We were discussing Thoreau’s “Civil Disobedience.”  The piece is interesting, if for no other reason than it brings up several good questions, starting with, “what is a good citizen?”  Does he always obey the law?  What if you’re in Germany in the 1940’s and you have Jews in your basement?  Does a good citizen obey if the law is unjust?  What makes a law unjust, anyway?  What standard do you use to measure what is just/unjust?


We were discussing those questions, somewhat awkwardly, and I was making the point that to Thoreau, saying a law is unjust is more than just saying “I don’t like this law” or “it doesn’t fancy my desires and wants.”  It has to do with conviction, not mere whims or desires.  A student suddenly blurted out, “well, that’s just your opinion.”


And the frustrating, recurring conversation commenced.


I try not to let comments like that slide by without being challenged in some respect, so I asked her, “what do you mean by that?”  She said, “well, opinions can’t be right or wrong.  You just have them, that’s all.”


Like usual, I applied a reductio question: “so what if my opinion is that blacks and Latinos (this was said to a class that was about 1/3 Latino) are inferior to whites?”


A decent number of students maintained their relativism: “well, I don’t agree with you, but that’s just your opinion.”
“So it’s not right or wrong?”




Many people just brush it off: “they don’t really believe that.  They are just saying that to save face and admit they are wrong.”


Perhaps, but this happens with waaaay to much frequency to think that’s all there is to it.  Plus, they maintain their relativism without a blink, as if I was asking them to question breathing.  Their face doesn’t register any balking whatsoever.


At the end of class, I took a bit of a stand.  I usually don’t do this, but I’ve had this conversation too many times: “really think about what you are saying.  What if everyone really believed that opinions can’t be right or wrong, true or false?  What kind of society would we be living in?  It would be quite an anarchic society, and that should give you pause.”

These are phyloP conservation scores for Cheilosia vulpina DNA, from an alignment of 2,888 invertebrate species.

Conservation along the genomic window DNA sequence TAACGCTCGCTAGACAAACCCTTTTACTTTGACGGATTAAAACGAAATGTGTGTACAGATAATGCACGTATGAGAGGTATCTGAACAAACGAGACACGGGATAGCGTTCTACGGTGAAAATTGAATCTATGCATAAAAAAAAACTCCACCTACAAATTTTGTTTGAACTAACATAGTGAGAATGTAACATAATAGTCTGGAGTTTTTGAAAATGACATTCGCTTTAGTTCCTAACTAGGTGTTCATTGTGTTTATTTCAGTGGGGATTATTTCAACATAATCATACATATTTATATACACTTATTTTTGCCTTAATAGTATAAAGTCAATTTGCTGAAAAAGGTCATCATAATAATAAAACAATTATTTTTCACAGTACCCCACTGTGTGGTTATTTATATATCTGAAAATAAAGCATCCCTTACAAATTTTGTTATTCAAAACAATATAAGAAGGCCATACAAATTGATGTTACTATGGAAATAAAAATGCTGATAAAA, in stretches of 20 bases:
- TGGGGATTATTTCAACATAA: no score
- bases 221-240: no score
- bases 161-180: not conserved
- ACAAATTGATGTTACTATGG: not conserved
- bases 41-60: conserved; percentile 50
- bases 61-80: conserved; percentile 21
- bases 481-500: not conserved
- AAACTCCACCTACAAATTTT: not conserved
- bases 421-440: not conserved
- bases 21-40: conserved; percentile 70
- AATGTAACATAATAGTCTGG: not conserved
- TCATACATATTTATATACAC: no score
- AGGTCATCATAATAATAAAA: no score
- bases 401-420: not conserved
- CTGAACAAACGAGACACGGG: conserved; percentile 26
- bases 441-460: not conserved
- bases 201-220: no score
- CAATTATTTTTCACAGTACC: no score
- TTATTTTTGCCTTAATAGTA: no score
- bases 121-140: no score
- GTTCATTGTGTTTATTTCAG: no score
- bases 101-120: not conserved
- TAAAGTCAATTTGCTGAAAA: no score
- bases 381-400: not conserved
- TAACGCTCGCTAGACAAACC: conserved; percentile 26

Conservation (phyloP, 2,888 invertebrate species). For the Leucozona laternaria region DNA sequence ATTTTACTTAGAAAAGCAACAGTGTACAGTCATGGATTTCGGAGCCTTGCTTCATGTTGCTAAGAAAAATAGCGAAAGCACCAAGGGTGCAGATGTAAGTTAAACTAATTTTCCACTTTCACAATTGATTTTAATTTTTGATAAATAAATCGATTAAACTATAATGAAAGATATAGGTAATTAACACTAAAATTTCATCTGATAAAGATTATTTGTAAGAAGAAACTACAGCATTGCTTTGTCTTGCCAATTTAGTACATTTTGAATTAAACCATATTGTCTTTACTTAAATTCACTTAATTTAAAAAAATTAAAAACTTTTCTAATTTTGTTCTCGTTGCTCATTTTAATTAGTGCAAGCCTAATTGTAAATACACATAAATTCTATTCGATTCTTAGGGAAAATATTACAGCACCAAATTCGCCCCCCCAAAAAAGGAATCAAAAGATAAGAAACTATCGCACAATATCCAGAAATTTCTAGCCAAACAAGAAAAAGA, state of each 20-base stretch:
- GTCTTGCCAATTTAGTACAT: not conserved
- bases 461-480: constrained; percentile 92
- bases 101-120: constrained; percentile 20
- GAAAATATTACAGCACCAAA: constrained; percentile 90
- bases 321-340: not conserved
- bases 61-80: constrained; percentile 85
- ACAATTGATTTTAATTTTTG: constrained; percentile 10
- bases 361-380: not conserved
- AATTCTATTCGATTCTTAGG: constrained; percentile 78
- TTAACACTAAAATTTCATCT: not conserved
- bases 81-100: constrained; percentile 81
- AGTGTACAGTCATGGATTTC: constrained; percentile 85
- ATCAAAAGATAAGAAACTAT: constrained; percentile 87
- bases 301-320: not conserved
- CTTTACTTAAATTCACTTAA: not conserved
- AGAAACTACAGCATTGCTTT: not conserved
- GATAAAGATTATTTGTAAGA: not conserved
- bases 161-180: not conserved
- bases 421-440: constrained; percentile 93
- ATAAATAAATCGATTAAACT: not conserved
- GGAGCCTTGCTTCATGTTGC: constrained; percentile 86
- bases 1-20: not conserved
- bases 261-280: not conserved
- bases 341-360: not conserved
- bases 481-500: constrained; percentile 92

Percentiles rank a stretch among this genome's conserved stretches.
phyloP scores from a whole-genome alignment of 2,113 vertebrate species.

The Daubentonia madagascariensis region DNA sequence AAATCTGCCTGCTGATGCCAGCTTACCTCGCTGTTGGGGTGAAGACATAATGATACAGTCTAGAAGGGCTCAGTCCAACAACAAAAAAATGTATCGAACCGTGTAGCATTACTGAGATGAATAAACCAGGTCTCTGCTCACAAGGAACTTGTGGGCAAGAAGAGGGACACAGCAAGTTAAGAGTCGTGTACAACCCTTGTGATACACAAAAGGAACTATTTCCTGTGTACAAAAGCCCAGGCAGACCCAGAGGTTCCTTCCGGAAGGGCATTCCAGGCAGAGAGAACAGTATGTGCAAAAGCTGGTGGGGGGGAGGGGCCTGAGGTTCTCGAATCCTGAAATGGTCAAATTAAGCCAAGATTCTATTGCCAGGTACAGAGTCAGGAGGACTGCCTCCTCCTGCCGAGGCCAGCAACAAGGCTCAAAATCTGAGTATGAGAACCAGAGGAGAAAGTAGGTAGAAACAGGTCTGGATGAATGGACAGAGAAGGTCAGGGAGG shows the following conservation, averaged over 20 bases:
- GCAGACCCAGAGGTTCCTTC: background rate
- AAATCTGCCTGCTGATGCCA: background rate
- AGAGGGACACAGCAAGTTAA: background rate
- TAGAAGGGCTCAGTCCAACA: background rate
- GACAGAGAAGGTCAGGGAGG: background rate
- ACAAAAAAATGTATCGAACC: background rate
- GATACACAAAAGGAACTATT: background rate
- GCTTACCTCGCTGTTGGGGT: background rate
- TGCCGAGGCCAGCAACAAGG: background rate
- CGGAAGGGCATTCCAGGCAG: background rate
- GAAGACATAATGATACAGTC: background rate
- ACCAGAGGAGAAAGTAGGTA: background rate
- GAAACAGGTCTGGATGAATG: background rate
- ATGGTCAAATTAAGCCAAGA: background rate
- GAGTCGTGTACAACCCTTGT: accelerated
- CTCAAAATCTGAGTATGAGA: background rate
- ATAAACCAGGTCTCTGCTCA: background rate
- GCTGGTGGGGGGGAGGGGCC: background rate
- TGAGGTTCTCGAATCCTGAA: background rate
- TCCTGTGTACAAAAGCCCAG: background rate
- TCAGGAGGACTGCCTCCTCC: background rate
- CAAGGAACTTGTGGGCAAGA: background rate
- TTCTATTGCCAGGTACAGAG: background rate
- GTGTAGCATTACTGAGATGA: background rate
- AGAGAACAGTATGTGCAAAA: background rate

I was reflecting afterward on the situation.  People like Brian McClaren say that relativism is pretty much dead, but I beg to differ.  The reason why students spout out this nonsense is because, quite frankly, that’s what they’ve been taught by the adults in their lives and the media.  Sometimes it is unintentional, but there’s no question we give it to em hard.


One way in which we do this, perhaps unconsciously, is this funky fact/value distinction we have going.  We teach that facts are facts–they are cold, hard, empirical, and they apply to reality.  They count.  They are true and false.  Everything else, on the other hand, especially opinions, is amorphous and ambiguous.  Two people can have two contradictory opinions about a certain issue–which one is right and which one is false?  Neither.  When it comes to evaluating opinions, we back off and get real queazy real quick.  The prevailing attitude is that as long as the person can live with their opinion, it is not subject to critique in the same way that empirical facts are.


Students take that lesson and run with it.  They connect the dots.  They see that the only way that can be true is if opinions are neither true nor false.  Moral beliefs and religious/spiritual beliefs, for instance, are most often not empirical in sense usually defined, so they get put in the realm of  “opinion.”